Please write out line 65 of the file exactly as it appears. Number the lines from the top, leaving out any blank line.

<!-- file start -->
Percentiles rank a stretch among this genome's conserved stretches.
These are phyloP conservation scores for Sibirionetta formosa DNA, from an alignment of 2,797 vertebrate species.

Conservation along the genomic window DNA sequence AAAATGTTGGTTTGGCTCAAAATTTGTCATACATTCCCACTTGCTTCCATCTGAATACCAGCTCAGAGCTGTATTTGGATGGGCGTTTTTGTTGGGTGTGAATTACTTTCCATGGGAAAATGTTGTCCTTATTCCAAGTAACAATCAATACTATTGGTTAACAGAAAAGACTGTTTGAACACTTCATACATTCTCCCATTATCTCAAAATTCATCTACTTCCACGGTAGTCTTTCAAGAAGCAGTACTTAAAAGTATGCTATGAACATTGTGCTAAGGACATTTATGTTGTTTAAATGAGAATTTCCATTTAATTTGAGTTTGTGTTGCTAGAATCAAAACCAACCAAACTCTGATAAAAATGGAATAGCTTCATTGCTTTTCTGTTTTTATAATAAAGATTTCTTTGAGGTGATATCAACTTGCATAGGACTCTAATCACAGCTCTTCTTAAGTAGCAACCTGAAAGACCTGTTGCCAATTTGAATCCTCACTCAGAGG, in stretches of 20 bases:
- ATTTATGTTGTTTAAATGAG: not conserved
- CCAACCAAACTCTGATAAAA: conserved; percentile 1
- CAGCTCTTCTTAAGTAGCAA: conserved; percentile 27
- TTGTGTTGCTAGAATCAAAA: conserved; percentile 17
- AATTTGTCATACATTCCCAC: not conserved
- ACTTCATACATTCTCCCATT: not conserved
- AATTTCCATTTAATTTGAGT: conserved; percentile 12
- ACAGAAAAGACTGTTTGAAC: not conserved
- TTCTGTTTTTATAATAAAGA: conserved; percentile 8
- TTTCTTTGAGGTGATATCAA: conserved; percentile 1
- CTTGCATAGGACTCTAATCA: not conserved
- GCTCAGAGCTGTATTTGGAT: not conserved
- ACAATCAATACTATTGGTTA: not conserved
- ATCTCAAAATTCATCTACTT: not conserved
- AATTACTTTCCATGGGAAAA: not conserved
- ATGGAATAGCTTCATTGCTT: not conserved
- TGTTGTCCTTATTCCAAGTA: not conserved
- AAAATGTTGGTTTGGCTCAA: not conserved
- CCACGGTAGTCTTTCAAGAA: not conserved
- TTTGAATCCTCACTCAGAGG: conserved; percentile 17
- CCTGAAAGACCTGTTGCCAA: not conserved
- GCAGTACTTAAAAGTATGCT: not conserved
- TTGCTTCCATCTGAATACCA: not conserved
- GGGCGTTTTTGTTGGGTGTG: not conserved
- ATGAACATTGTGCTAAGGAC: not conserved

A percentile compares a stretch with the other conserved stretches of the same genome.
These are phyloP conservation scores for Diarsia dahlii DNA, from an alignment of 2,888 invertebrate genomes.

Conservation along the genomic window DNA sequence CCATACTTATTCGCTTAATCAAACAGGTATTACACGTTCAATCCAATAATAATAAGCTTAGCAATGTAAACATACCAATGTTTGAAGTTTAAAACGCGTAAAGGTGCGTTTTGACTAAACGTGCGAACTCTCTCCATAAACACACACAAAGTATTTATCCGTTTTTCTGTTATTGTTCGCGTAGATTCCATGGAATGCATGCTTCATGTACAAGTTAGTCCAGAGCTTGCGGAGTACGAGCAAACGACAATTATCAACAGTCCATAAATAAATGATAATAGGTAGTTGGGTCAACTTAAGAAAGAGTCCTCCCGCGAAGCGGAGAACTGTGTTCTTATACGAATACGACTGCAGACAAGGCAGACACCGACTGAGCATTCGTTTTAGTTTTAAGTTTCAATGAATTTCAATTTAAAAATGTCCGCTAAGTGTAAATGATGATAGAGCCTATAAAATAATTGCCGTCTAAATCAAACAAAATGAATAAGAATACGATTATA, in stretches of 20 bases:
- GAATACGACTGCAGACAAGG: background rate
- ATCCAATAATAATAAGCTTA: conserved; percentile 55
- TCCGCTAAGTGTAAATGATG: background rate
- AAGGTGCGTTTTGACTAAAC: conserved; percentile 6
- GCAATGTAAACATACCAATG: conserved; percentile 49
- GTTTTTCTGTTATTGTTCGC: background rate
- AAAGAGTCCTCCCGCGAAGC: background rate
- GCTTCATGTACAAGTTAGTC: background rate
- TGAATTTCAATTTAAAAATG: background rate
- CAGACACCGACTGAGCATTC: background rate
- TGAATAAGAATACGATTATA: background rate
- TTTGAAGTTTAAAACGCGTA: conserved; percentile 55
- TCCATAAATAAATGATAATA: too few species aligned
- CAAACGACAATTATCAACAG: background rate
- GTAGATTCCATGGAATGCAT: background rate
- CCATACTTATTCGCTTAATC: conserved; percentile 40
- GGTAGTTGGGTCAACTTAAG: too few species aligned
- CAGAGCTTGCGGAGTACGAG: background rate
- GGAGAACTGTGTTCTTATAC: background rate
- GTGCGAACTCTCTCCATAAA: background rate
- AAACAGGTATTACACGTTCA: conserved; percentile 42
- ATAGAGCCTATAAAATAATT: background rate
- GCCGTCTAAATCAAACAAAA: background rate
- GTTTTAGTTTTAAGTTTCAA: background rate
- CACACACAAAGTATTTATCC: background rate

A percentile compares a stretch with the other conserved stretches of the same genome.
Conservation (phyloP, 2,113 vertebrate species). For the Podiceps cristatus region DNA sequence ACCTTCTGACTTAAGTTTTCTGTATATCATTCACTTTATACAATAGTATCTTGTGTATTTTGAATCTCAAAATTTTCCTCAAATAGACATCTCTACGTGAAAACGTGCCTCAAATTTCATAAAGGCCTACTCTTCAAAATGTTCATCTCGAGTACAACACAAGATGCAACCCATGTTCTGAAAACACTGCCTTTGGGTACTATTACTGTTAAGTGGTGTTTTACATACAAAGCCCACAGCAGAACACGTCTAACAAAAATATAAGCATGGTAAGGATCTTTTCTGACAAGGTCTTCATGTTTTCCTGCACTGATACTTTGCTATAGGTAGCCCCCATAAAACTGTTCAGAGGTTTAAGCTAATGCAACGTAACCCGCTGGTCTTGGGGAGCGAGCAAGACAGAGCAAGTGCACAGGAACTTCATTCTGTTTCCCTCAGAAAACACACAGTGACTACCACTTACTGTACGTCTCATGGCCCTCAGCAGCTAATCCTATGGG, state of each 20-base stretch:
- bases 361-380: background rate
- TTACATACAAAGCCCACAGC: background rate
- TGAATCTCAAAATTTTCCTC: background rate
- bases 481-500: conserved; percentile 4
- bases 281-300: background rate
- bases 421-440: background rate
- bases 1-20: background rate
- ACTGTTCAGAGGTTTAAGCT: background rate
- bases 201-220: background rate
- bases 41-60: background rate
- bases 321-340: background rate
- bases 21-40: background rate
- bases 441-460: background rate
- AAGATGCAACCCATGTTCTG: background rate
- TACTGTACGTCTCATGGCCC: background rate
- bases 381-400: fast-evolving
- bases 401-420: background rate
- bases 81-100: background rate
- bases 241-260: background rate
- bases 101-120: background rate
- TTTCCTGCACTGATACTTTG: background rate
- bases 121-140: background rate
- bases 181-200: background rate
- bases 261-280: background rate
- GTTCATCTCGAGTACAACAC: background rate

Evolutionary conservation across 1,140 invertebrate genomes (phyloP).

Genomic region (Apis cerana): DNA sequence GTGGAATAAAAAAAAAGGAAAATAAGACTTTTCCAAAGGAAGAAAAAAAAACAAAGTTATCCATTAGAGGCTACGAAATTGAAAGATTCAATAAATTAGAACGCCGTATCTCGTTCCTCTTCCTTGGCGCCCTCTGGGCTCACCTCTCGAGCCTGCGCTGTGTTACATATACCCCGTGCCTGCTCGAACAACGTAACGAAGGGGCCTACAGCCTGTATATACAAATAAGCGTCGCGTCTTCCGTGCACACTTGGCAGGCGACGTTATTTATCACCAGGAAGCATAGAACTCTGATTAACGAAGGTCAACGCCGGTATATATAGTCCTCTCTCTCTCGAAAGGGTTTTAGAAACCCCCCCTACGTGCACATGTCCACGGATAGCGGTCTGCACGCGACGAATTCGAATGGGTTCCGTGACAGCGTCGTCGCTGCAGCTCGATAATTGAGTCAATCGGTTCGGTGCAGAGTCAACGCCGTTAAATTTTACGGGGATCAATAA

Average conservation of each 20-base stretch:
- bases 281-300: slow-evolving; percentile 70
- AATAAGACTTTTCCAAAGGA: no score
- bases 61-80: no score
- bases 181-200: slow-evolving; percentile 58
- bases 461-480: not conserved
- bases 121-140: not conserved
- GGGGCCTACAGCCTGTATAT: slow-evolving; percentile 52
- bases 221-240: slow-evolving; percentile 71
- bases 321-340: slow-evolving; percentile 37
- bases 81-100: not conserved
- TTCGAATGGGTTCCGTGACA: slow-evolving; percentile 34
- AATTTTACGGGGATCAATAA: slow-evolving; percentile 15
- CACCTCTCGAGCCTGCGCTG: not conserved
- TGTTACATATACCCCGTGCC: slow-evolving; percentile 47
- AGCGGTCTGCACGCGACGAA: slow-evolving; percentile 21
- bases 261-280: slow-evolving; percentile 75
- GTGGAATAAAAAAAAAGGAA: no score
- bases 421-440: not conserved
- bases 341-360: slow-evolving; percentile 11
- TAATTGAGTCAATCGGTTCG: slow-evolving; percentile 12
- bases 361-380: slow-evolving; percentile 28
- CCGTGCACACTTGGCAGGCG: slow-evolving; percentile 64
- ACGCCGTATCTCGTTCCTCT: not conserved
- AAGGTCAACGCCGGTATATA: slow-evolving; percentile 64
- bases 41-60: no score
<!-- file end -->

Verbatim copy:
- bases 1-20: background rate